Animal Crossing is the only title for the Nintendo GameCube released outside of Japan to feature support for the Nintendo e-Reader peripheral. By connecting to the e-Reader via a Nintendo GameCube Game Boy Advance Cable players can access the island, play NES games, and scan Animal Crossing-e cards to access special items, patterns, and mini-games.

DevelopmentEdit

Due to the Nintendo 64 having reached the end of its lifespan, Doubutsu no Mori's sales faultered in comparison to other Nintendo 64 games. As a result of this, the development team decided to port the game to the Nintendo GameCube, which had been released the same year. Taking advantage of the greater memory capacities of the system, the team included many new features that could not be added to the original game, such as Animal Island, Tortimer, and the Able Sisters. The game was released eight months after the original Doubutsu no Mori.

North American localizationEdit

The NOA localization team began writing game dialog in early 2002, however translation of the game's hundreds of items began months earlier[1]. Unlike the extended localization and development process for recent titles in the series, Animal Crossing was localized in the short span of eight to twelve months. During this time, the team translated 30,000+ files of text[2], worked to develop new items (such as the camping gear) and added support for the Nintendo e-Reader, which was launched just two days after the game's release in North America.

Announcement and release dateEdit

On May 16, 2001[3] at Nintendo's pre-E3 press conference, a six second montage of footage from "Animal Forest" was shown to members of the media as part of a larger reel featuring upcoming Nintendo Gamecube titles[4]. The clip did not feature any dialog, however the presence of the Bell Shrine indicates that it was still early in the localization process, if not footage straight from Doubutsu no Mori+. This was the first time the game was shown in North America, and the first evidence of its English localization.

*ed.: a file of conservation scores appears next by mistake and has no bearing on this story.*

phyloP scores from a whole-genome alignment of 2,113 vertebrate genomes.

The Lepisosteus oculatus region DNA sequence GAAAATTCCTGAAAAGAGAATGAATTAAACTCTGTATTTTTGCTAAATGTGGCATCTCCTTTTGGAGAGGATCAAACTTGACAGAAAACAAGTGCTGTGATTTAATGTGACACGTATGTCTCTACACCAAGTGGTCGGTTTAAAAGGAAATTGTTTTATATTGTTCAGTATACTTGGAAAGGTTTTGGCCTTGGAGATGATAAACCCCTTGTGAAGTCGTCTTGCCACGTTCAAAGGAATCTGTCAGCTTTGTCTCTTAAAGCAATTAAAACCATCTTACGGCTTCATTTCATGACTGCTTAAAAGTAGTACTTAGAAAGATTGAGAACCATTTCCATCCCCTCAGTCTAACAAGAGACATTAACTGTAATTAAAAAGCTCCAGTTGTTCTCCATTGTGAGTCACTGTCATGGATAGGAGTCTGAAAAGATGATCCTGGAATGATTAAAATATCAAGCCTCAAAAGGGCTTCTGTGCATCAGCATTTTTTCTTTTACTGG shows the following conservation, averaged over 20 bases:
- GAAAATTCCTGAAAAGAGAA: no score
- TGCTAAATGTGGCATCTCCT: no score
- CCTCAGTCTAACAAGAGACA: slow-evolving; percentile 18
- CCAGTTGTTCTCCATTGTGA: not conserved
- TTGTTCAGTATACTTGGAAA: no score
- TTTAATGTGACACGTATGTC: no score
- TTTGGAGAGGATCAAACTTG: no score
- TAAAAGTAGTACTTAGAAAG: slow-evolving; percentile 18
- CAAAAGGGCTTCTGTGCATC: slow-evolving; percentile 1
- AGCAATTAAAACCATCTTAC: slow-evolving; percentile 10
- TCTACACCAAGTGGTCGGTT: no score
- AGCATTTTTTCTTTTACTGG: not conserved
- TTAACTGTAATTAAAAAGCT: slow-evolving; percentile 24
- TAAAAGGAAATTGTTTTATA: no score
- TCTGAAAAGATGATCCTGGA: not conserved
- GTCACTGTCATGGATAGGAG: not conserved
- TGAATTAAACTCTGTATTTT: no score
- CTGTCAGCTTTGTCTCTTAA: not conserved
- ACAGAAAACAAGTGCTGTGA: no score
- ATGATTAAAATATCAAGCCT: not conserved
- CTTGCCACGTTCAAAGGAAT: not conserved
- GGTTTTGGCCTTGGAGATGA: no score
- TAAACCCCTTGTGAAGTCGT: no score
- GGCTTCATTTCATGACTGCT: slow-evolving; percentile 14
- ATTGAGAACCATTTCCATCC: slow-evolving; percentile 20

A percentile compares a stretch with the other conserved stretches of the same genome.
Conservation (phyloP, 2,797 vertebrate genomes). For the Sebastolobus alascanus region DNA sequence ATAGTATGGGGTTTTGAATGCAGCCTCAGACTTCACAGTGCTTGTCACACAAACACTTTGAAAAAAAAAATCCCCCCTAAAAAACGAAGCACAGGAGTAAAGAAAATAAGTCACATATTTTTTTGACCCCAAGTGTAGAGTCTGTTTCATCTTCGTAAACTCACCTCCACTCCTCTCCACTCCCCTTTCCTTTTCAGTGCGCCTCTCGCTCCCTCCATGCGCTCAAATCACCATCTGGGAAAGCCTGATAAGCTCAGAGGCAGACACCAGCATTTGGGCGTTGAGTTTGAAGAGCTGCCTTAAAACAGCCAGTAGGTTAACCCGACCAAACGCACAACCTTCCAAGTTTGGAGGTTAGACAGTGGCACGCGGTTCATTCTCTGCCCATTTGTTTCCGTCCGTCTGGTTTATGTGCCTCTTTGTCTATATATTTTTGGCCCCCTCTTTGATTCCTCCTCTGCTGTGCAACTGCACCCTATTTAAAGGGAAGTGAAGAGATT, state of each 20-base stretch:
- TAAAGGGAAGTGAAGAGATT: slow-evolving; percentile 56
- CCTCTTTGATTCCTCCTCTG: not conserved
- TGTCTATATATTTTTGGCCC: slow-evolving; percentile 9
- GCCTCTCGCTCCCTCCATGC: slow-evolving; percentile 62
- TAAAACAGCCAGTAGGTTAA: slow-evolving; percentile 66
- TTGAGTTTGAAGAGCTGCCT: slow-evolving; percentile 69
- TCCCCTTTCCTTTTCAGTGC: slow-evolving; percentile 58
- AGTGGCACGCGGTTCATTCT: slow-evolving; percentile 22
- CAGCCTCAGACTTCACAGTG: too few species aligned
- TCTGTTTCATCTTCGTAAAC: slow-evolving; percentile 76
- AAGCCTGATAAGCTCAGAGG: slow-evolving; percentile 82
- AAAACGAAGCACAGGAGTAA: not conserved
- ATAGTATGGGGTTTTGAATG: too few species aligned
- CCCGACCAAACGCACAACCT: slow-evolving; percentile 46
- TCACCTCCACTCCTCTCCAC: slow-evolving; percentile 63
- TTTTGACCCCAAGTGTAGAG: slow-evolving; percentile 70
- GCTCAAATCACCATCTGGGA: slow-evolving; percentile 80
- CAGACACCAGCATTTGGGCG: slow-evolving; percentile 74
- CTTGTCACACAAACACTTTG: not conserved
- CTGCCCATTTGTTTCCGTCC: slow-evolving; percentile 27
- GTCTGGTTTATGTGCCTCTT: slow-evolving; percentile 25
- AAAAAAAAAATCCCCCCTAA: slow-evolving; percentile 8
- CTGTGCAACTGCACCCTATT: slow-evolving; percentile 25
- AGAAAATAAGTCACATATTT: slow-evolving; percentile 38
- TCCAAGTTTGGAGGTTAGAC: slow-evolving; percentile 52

As early as October of 2001[5], Nintendo established a page on their website for Animal Forest noting it was "being optimized for its U.S. debut on the GameCube."[6] A few months later on February 28, 2002 at a Nintendo Roundtable Conference, Shigeru Miyamoto confirmed that localization of Animal Forest was "progressing and moving along quite well" with Satoru Iwata projecting it to be released "sometime in the fall."[7] About a month later on March 30, 2002 the game's name was officially changed to Animal Crossing[8], as reflected on Nintendo's website at the time.

On May 22, 2002 at Nintendo's pre-E3 press conference, an extended video was shown introducing Animal Crossing and highlighting its ability to connect with the e-Reader and Game Boy Advance[9]. Iwata also confirmed the game for September release in North America. Later that day, Animal Crossing made its second E3 appearance, this time as a playable title on the show floor[10]. It was generally overshadowed by high-profile titles, however it still snagged a third place spot on the Game Critic Award's list for Best Original Game of E3 2002[11]. Despite conflicting information on modern gaming websites[12][13], Animal Crossing's North American release date was set for September 16, 2002 as noted on its official sites[14][15] and a press release from Nintendo of America[16]. There were reports, however, that select Blockbuster Video locations had received and began renting advance copies of the game as early as September 6th[17].


  This article or section needs attention from an expert in global logistics and game studies for Animal Crossing.
The specific problem is: Discrepancies in NA release date need resolution, research into release date(s) in South American countries is needed. Starting point: Research South American distribution by Latamel Inc.


PromotionEdit

Animal Crossing PioneersEdit